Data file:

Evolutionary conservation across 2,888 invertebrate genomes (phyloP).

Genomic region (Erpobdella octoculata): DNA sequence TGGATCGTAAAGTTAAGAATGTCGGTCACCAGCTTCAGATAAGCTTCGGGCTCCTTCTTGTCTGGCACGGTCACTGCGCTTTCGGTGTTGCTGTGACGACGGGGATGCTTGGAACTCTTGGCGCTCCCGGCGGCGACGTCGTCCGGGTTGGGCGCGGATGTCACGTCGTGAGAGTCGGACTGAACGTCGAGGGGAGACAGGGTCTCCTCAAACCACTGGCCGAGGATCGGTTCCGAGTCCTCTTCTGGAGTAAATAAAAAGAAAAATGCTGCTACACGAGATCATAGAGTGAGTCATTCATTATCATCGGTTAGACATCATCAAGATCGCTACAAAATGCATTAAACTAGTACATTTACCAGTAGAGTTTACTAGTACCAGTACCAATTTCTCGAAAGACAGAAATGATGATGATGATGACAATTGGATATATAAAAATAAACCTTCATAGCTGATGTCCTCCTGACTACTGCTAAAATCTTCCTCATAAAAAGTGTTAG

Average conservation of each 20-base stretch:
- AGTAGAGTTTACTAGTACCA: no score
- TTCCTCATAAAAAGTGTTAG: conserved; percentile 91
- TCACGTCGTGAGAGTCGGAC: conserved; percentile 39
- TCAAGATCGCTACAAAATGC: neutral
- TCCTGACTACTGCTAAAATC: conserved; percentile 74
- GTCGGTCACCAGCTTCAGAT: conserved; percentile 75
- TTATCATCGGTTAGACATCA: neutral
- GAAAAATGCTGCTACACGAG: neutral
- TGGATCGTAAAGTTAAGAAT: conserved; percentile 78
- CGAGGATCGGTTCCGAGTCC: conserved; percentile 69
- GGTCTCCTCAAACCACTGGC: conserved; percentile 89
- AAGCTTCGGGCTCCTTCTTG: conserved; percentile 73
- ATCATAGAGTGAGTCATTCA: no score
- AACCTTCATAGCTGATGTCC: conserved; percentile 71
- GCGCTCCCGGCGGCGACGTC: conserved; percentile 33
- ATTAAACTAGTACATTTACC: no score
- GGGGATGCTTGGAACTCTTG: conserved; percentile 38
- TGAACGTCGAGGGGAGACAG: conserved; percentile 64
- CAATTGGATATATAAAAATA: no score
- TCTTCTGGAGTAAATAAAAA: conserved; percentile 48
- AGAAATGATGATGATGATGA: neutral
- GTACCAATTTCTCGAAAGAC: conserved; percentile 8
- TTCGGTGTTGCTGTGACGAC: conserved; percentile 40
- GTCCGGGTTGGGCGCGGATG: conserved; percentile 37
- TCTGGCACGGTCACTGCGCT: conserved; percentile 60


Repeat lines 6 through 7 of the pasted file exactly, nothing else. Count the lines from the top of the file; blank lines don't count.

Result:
- TCACGTCGTGAGAGTCGGAC: conserved; percentile 39
- TCAAGATCGCTACAAAATGC: neutral